"The area of the Pentagon where the aircraft struck and burned sustained catastrophic damage," the Defense Department said in a statement. "Anyone who might have survived the initial impact and collapse could not have survived the fire that followed."

In lower Manhattan, meantime, residents awoke to heartbreaking and horrific scenes where the 110-story twin towers once stood. Throughout the night, ferries carried loads of bodies across the Hudson River, said Stan Eason, a Jersey City spokesman. Three cab companies ripped out seats from vans to help carry the dead to the Military Ocean Terminal in Bayonne, N.J., AP reported.

Emergency workers had recovered 40 bodies and treated about 1,600 people for injuries, the Federal Emergency Management Agency said midday. Officials said a complete rescue, recover and cleanup operation would take 30 to 60 days, in part because of the staggering amount of building debris that must be removed from the towers site.

President Bush, facing the gravest crisis of his young presidency, spent the morning meeting with aides and calling key allied leaders.

In other developments this morning, according to accounts filed by AP, Reuters and Washington Post reporters:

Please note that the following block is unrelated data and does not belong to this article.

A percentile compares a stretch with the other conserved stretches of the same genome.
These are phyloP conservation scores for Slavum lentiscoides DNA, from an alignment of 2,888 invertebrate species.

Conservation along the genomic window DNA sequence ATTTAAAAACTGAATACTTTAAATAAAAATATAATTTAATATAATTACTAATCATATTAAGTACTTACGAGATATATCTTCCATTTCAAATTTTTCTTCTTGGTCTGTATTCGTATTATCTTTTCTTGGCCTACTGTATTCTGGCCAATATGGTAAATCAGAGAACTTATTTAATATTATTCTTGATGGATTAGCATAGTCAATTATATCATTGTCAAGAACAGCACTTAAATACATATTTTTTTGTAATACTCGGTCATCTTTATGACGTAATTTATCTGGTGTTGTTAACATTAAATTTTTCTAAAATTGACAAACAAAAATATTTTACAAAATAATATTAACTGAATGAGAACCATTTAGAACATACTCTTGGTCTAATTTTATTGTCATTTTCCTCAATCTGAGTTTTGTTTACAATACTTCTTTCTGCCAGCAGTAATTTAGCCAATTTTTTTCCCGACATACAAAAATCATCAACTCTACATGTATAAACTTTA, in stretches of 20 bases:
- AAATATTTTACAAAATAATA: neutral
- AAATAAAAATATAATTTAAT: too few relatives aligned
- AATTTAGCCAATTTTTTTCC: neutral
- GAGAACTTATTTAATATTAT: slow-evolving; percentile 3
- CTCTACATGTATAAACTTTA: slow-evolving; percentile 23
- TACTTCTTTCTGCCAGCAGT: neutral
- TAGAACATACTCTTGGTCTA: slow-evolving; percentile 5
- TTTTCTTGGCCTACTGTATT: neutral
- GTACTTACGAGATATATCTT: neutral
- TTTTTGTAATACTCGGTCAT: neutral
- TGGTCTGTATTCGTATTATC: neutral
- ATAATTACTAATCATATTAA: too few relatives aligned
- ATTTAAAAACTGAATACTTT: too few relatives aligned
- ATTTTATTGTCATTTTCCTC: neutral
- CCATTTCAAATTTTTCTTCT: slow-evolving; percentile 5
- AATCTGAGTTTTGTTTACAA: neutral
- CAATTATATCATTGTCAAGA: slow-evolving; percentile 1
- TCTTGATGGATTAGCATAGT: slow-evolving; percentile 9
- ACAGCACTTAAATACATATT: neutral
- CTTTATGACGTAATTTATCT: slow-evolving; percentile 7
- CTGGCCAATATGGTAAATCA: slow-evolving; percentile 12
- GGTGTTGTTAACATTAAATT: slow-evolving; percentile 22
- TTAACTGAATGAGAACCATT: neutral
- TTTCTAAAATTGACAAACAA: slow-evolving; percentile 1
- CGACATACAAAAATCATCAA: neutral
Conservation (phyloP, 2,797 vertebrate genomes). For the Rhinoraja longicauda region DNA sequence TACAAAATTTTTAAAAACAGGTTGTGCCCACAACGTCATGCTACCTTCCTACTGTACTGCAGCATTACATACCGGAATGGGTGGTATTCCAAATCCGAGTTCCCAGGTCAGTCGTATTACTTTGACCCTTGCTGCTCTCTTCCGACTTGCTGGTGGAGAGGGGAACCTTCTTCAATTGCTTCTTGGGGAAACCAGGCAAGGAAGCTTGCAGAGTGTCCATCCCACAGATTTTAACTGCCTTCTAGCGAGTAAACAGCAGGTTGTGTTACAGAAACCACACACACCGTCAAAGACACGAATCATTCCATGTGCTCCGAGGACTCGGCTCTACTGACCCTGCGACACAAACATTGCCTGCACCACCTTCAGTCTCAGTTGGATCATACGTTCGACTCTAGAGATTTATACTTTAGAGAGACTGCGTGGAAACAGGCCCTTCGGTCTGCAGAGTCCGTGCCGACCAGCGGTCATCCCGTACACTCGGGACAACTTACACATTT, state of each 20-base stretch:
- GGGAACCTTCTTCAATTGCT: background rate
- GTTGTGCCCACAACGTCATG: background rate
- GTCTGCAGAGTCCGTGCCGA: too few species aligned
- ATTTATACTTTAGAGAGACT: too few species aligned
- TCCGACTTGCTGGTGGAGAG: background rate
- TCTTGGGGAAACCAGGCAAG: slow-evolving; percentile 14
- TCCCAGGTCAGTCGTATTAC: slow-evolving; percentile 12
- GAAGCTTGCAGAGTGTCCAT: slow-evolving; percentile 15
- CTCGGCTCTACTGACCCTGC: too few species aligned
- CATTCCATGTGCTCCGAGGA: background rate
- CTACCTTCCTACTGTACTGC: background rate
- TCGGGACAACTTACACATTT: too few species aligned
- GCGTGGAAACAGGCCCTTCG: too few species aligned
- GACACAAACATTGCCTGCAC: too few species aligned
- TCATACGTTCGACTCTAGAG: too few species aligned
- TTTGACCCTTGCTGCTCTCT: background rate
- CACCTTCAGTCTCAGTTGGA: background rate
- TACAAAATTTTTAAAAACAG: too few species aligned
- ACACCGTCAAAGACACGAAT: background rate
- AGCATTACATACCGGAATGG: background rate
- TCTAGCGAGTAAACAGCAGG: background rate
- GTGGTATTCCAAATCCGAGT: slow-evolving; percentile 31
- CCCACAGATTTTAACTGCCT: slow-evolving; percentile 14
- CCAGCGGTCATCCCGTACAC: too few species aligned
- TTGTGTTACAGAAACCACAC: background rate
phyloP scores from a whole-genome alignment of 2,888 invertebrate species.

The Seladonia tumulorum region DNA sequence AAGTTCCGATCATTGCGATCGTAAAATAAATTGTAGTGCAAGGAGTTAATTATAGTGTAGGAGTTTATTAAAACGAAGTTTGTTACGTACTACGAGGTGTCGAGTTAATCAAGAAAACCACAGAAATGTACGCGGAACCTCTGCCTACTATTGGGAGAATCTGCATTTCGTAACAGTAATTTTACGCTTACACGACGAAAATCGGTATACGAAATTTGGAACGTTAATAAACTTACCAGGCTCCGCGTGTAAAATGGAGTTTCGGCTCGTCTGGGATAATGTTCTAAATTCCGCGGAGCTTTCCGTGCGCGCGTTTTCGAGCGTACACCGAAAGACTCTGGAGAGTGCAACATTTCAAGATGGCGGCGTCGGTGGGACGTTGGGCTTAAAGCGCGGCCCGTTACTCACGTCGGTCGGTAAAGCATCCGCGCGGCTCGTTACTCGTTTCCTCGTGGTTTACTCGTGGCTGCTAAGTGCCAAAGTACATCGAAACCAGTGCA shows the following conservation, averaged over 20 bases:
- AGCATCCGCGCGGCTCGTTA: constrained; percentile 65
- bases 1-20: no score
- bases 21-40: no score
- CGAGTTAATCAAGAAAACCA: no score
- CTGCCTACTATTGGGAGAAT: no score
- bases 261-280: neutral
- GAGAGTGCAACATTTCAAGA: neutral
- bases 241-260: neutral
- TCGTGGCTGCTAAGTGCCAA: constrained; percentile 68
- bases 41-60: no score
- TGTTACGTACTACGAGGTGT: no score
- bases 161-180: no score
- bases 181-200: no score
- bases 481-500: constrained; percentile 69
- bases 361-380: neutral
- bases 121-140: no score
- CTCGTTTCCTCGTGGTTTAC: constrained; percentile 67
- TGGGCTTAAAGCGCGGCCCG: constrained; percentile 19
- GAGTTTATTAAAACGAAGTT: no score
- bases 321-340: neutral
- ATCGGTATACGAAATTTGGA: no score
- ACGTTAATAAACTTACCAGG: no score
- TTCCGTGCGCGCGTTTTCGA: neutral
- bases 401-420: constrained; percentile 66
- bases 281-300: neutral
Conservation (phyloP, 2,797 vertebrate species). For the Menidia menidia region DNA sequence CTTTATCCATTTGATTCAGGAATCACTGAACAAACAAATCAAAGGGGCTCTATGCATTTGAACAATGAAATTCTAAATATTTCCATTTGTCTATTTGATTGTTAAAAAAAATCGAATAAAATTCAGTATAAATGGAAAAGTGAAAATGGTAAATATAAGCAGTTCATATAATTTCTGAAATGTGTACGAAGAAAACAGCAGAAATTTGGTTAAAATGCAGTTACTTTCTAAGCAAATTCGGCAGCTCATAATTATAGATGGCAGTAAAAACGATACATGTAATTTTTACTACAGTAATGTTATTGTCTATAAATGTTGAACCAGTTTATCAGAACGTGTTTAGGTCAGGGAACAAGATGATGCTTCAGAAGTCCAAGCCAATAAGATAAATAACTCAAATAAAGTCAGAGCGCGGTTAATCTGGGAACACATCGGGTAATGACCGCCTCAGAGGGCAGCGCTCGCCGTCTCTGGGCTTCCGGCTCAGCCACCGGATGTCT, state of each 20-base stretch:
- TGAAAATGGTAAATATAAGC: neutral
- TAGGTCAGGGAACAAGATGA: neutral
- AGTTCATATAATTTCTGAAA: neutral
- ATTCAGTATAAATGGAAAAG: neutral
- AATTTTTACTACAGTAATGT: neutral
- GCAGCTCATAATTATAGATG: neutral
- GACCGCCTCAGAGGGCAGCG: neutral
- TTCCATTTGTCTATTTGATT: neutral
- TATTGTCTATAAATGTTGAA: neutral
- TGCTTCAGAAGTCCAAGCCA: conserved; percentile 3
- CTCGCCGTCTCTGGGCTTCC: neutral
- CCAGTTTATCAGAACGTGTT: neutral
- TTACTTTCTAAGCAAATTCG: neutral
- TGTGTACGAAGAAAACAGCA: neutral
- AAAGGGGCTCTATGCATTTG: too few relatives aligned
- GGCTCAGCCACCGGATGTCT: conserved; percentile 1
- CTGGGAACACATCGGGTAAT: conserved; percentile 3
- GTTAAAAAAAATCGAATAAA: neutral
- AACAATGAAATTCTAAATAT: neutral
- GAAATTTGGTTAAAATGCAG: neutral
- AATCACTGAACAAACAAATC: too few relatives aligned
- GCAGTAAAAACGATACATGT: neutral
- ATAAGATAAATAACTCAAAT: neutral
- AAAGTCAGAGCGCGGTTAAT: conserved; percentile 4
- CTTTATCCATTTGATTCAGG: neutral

• In Boston, Logan International Airport officials defended their security system as investigators started tracking the hijackers who boarded two airliners at the airport and crashed them into New York's World Trade Center towers. Two suspects flew to Boston from Portland, Maine, the governor of Maine said. The Boston Herald quoted a source as saying five Arab men had been identified as suspects, including a trained pilot.
  • In south Florida, U.S. agents served warrants on homes, searched businesses and issued alerts for two cars in connection with the New York attacks. Search warrants were served on four homes in Davie, a town west of Fort Lauderdale. Businesses including a restaurant were "scoured by agents'' in Hollywood, WSVN television reported. The Miami Herald said agents served warrants Tuesday night at the homes of four Broward County residents who were on the hijacked commercial jetliners.
  • In Washington, a White House spokesman said U.S. intelligence indicates yesterday's attacks are not part of an ongoing wave of terrorism. "We believe the perpetrators have executed their plan, and therefore the risks are significantly reduced,' White House Press Secretary Ari Fleischer said. Meanwhile, Congress convened this morning and members condemned the terrorists attacks.
  • With three aircraft carriers en route, the Navy's Atlantic Fleet has pressed all of its available East Coast carriers into service to patrol the waters and air space off New York and Washington. The emergency deployments are unprecedented, even following the outbreak of the Persian Gulf war in 1990. "We have been attacked like we haven't been since Pearl Harbor," Adm. Robert J. Natter, commander-in-chief of the Atlantic Fleet, said Tuesday as he placed his entire 188-ship fleet on alert.